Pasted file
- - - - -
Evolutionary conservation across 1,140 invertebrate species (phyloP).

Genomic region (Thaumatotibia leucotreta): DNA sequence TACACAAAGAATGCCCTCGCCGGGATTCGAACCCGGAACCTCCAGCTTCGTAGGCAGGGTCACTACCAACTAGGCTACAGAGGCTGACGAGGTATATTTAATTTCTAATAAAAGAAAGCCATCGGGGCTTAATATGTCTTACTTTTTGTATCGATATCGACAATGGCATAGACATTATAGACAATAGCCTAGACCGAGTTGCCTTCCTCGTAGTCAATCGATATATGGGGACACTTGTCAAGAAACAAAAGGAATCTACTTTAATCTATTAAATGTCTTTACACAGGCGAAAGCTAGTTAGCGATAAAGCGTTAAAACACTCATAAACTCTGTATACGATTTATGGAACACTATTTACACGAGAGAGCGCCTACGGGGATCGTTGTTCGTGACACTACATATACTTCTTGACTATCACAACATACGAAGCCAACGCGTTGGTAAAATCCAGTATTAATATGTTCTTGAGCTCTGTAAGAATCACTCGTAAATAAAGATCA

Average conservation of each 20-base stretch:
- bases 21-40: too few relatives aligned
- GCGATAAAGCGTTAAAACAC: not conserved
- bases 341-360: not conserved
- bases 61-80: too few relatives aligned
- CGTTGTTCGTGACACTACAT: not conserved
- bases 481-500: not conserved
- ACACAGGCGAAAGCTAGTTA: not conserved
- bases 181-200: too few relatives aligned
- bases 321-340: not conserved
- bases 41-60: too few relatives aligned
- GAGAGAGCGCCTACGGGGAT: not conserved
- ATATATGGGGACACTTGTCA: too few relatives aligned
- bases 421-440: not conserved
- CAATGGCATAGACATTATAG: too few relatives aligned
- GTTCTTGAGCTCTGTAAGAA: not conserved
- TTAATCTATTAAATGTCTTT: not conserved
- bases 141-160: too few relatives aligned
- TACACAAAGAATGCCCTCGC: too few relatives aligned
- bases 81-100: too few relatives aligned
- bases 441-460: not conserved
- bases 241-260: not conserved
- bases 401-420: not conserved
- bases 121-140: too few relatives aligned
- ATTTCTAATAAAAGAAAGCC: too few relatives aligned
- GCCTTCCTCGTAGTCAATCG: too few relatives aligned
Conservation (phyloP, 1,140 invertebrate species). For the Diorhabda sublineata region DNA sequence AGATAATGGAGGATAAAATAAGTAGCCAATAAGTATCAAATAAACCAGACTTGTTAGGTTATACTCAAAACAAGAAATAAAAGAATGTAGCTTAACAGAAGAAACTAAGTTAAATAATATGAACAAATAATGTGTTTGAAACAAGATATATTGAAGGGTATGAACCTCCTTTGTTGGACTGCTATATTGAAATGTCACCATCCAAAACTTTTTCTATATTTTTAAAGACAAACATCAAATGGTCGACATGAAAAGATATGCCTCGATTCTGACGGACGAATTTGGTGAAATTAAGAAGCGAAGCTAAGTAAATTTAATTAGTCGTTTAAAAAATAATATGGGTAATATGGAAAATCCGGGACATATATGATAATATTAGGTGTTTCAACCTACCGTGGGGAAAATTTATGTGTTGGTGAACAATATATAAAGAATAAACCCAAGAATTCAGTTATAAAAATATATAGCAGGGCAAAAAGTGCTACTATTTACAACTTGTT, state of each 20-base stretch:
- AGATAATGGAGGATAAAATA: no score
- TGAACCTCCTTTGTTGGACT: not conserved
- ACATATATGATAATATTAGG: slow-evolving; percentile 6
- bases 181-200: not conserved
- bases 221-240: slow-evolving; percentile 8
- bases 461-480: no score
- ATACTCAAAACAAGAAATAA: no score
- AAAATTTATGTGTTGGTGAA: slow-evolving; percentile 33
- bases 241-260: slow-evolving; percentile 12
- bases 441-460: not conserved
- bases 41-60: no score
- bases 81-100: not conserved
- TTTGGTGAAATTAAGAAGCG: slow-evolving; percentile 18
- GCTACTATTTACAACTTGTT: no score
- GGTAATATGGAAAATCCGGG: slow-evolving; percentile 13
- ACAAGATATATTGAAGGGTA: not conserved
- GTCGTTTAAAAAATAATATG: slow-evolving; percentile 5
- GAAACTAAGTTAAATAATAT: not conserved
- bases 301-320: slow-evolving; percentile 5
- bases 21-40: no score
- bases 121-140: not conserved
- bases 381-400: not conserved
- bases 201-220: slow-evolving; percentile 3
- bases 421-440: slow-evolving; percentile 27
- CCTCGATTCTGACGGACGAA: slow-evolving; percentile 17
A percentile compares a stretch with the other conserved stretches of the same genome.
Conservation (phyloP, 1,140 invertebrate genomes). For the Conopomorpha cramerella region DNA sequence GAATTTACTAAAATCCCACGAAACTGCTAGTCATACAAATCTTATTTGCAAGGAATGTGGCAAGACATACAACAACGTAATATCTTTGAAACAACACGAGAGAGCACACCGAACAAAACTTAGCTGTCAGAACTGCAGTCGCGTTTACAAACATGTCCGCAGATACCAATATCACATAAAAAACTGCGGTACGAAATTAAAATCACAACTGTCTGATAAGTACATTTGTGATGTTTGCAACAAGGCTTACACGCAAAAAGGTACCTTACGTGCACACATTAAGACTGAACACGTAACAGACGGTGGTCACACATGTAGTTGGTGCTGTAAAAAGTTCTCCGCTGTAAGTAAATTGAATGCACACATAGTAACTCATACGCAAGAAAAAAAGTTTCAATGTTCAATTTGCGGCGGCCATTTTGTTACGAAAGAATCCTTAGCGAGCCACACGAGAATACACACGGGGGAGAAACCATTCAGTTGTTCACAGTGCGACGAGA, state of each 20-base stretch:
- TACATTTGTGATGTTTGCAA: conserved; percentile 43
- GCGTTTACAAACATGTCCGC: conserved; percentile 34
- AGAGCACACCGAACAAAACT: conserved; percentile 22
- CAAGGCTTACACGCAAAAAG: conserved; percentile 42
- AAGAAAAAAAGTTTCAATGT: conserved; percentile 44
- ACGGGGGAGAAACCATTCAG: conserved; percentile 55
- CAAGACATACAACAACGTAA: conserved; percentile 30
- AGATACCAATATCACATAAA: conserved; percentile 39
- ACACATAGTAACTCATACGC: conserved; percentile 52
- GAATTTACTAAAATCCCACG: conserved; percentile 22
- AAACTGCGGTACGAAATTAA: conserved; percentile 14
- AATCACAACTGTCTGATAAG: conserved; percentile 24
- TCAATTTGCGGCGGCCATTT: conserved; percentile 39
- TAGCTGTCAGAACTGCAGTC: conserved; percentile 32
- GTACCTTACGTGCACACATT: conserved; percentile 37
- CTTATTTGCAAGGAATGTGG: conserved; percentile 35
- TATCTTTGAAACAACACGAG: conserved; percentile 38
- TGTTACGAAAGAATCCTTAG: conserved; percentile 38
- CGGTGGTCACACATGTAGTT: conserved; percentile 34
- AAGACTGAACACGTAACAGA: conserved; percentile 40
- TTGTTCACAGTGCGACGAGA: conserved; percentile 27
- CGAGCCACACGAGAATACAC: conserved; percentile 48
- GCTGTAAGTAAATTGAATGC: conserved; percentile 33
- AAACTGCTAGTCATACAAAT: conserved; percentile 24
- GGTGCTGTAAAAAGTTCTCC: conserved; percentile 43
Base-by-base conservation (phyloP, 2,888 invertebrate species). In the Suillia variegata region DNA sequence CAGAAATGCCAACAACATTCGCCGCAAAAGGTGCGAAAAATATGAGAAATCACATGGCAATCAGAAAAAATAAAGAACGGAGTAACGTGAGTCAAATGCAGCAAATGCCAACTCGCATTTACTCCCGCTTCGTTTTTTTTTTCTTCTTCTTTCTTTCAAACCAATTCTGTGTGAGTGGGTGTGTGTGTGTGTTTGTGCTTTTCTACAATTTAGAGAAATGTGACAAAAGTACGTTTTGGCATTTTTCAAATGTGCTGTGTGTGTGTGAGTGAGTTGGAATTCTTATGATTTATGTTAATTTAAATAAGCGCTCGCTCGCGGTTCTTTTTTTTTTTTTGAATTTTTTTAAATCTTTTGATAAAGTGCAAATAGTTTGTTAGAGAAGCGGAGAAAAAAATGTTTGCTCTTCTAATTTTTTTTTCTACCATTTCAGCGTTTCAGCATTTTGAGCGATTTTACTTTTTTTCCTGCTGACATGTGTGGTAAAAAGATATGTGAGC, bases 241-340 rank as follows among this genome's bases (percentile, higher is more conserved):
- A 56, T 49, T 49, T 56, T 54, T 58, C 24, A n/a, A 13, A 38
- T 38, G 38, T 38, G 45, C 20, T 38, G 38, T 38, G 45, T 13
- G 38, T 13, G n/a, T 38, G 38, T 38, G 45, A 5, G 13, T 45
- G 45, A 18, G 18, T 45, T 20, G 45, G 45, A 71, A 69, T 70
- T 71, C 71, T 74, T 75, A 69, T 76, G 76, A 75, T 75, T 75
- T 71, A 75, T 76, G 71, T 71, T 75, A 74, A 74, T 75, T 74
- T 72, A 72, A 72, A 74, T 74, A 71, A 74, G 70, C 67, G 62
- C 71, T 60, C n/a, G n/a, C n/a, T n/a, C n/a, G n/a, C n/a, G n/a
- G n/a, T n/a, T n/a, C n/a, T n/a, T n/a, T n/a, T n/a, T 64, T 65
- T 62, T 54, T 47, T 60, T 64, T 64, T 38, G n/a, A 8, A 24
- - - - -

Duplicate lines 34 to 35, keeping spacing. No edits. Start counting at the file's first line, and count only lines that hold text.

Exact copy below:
- bases 221-240: slow-evolving; percentile 8
- bases 461-480: no score